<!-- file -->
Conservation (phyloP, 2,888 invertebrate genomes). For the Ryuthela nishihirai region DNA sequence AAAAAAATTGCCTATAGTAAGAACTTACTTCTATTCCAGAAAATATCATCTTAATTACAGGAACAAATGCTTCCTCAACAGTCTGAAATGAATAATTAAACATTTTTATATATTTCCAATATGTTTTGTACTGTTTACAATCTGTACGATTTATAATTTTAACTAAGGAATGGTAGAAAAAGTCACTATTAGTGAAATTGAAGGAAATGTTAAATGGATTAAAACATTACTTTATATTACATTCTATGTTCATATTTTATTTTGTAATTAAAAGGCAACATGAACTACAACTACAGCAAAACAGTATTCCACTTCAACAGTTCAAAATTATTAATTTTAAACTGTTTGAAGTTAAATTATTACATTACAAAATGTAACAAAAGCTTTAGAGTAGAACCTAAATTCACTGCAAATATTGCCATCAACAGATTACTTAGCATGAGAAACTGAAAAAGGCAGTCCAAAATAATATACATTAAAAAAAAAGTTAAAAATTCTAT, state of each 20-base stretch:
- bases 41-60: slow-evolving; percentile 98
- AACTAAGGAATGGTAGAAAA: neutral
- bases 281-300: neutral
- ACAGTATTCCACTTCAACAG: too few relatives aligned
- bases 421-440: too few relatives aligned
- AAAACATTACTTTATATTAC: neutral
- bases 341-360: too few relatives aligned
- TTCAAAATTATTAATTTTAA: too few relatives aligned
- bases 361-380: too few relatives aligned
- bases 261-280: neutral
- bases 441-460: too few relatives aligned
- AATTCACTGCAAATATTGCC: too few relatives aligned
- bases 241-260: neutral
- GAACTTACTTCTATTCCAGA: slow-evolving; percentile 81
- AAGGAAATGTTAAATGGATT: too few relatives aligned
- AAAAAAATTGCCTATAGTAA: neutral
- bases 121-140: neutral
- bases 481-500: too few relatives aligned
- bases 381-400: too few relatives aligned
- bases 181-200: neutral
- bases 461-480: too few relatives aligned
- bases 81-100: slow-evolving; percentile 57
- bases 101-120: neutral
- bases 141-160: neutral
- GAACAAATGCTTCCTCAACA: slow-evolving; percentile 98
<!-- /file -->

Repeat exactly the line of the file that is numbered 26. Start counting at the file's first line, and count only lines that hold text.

- GAACAAATGCTTCCTCAACA: slow-evolving; percentile 98